Prairie Chants is part of a series of (hyper)videos that comprise the
Legends of Michigami project. The videos map the routes of trains
along the shores of Lake Michigan and into Chicago. These works
trace a drama of the western Great Lakes – stories revealed in the
changing landscape. The persistent motion of the train is metaphoric for
time passing whether we want it so or not – for the way human beings
(in the name of progress or circumstance) are swept up in inevitable
social and economic shifts.
as if nothing that we had done — or given or given up — had contributed to America.” Chief Pokagon, Potawatomi
Prairie Chants is a story of the prairie – and the native tribes who once lived there – it unfolds in the past, the present, and the future…. The tribal narrative happens to follow the historic movement of the Sauk or Sac (officially Sauk and Fox) but it could be that of any one of many eastern woodland people, indeed hundreds of groups across the country, who were forced from their homes, had their land taken by trickery or force, and walked their own trail of tears into captivity.
Prairie Chants continues my experiments with narrative structure – the layering of time and space, the merging of history with private events, the juxtaposition of place and memory. The temporal gaps and the imaginative space of the in-between invite the reader to enter into the visual space and complete the world. But it also involves some new directions and experiments with storytelling modes, some specific aesthetic and technical choices.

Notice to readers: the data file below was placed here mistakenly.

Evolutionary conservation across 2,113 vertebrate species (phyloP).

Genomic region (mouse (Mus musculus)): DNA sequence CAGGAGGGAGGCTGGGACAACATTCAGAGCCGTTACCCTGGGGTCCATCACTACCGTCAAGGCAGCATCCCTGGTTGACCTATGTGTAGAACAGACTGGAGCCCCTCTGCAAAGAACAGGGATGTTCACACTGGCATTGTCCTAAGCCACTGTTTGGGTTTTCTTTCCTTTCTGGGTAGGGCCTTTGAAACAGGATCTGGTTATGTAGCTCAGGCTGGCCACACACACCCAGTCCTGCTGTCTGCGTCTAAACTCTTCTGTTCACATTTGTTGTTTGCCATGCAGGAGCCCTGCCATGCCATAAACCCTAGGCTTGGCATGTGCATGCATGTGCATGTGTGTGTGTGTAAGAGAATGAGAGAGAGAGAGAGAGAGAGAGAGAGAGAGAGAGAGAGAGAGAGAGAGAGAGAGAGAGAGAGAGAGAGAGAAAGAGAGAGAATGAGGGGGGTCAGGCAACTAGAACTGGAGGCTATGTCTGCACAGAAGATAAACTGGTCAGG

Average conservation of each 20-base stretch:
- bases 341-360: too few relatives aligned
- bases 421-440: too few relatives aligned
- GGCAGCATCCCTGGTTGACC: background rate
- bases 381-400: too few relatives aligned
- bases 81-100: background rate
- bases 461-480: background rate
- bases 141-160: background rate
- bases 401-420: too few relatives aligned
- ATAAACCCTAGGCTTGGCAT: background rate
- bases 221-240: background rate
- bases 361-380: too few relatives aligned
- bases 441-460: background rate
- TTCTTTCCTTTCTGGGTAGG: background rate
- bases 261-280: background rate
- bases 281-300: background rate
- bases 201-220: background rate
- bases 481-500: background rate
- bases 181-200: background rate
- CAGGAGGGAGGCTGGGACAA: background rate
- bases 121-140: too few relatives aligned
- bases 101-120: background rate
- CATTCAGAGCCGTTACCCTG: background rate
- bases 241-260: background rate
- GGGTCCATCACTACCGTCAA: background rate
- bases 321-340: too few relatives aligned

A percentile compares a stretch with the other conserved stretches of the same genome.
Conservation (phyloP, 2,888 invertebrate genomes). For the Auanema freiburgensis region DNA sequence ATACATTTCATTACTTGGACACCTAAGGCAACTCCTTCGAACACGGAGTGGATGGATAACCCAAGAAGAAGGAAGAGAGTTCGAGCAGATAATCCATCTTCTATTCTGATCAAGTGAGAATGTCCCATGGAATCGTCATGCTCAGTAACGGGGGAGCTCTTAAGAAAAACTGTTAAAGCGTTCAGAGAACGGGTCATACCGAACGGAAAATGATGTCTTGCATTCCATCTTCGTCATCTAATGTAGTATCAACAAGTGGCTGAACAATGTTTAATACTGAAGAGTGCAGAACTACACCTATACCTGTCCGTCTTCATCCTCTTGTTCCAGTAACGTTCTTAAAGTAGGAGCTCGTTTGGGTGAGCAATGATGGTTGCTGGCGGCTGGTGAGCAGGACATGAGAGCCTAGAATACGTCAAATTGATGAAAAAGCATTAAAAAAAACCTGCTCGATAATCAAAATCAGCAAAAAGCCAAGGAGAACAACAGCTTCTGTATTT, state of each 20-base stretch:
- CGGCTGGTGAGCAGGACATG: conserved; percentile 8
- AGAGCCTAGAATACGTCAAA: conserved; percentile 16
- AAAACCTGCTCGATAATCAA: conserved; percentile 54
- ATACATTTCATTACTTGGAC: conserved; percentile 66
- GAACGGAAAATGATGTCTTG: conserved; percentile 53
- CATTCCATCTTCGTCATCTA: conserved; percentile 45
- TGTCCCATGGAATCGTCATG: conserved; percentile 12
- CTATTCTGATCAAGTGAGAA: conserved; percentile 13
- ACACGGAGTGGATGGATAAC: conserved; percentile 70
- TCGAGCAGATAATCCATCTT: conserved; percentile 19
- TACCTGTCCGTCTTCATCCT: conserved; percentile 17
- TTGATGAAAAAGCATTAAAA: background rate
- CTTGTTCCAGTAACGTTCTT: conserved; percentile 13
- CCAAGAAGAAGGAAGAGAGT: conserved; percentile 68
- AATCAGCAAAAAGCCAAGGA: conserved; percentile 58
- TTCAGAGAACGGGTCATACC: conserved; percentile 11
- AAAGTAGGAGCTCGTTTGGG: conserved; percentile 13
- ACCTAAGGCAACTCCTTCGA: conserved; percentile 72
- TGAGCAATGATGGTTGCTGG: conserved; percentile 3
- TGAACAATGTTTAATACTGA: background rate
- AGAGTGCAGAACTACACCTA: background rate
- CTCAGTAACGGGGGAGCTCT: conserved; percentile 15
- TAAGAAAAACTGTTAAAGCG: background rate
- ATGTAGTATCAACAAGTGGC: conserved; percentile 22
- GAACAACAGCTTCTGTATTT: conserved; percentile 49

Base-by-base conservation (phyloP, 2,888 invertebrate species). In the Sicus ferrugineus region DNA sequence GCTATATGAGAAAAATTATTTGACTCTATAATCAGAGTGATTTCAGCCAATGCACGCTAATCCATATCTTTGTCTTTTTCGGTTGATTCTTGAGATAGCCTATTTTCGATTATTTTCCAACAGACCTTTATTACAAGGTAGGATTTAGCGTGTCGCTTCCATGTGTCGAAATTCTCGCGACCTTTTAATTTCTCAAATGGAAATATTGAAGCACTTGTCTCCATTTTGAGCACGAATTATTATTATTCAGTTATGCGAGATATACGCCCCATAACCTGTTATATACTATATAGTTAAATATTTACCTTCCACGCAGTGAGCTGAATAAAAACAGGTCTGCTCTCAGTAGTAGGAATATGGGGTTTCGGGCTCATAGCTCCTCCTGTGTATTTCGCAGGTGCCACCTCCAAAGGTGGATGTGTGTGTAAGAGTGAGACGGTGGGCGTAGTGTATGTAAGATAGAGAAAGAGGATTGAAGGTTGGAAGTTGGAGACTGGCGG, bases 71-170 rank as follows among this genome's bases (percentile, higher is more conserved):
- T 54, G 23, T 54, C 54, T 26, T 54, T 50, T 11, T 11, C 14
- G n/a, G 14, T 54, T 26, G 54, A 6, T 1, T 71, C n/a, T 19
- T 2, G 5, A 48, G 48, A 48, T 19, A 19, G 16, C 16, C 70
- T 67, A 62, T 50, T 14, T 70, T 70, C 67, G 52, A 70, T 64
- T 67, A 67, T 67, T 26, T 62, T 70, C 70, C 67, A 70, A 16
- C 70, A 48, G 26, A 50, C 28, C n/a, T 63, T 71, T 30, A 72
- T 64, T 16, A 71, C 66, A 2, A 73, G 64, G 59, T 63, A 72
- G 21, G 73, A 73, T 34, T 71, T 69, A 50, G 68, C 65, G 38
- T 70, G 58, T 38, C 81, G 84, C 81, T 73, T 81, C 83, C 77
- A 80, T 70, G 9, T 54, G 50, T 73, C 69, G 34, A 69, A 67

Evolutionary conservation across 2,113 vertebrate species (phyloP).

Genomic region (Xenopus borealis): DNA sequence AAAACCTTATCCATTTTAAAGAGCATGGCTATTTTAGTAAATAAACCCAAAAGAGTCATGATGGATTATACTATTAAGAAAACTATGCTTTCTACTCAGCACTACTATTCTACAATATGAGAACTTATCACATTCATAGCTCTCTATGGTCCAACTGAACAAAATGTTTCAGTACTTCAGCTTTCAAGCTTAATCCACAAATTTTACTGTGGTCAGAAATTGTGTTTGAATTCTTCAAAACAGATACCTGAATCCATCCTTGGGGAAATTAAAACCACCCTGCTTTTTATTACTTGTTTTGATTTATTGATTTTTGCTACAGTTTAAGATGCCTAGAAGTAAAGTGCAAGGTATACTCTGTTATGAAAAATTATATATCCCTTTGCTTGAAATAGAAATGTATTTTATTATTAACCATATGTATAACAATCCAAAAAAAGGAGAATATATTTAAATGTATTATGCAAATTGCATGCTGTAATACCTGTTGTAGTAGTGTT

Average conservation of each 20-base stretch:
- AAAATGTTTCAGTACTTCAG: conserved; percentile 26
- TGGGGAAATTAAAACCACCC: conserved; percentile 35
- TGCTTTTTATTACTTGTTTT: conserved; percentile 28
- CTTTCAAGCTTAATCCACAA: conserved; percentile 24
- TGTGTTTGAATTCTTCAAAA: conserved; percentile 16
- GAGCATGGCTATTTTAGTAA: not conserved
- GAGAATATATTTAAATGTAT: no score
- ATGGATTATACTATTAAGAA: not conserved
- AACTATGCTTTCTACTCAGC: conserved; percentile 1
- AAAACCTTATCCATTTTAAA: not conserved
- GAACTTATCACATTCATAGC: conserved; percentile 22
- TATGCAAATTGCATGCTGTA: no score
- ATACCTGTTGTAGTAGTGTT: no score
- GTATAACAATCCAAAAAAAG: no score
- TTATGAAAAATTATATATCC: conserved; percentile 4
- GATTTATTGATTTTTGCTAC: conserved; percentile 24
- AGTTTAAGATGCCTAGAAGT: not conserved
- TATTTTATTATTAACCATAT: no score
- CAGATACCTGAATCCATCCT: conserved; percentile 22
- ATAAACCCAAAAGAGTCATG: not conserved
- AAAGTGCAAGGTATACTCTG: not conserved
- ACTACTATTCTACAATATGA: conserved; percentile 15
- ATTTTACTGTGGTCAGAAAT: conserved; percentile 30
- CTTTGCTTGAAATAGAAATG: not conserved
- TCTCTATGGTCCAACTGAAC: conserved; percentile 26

The rapid turnover of software has changed the nature of e-lit production. On the one hand, affiliation with large universities or labs with extensive resources can afford practitioners with cutting-edge technology. Conversely, the “cottage-industry” artist, working at home [once a staple of emerging e-lit work], moves, more and more, into the use of mass-produced, widely available tools. Prairie Chants is made from smart phone videos and images, off-the-shelf editing tools for video, image, and sound, and recycled and re-edited audio tracks. It is published with Vimeo.
About the Artist
Marjorie Coverley Luesebrink writes hypermedia fiction as M.D. Coverley. Her full-length interactive, electronic novel, Califia, is available on CD-ROM from Eastgate Systems. Her other long-narrative work, Egypt: The Book of Going Forth by Day was published in 2006. Copies can be ordered on her Website.
Luesebrink was initially involved with print writing, publishing short stories and feature articles. After completing a degree in English, she attended UC Irvine for an MFA. She started working with computers in the early 1980’s and began writing fiction for in-hand media and the WWW in 1995.
She is a member of the Board of Directors of the Electronic Literature Organization.